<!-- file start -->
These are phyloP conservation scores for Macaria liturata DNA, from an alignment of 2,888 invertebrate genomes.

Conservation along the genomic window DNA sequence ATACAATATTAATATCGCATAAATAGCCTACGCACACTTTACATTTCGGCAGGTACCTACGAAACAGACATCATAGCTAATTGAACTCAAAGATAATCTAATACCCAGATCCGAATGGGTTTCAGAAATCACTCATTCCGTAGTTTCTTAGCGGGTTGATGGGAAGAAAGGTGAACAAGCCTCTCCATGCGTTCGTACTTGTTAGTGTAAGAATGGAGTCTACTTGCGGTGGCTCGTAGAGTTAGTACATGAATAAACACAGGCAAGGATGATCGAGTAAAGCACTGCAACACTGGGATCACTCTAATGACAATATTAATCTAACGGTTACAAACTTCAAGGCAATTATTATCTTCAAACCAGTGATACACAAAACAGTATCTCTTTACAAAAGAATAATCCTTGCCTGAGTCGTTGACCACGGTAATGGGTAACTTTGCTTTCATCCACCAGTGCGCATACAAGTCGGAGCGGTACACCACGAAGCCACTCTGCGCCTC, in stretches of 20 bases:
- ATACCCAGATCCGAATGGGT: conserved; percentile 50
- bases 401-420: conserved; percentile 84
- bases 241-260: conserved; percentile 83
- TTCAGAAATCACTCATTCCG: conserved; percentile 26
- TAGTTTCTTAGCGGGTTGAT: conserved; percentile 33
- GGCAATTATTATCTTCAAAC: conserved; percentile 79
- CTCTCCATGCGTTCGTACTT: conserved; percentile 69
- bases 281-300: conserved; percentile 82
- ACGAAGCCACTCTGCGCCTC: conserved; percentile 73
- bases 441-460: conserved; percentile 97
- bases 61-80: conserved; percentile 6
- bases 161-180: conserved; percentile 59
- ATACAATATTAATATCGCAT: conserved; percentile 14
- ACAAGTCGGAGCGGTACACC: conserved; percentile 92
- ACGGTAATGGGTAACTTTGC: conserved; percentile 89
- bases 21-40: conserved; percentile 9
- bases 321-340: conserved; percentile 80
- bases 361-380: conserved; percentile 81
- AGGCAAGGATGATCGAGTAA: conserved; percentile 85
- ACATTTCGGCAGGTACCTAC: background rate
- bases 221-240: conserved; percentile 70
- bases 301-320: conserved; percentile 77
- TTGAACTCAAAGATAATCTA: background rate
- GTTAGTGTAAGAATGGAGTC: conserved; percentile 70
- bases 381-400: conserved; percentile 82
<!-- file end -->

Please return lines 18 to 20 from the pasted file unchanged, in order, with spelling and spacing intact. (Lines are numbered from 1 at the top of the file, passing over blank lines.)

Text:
- bases 21-40: conserved; percentile 9
- bases 321-340: conserved; percentile 80
- bases 361-380: conserved; percentile 81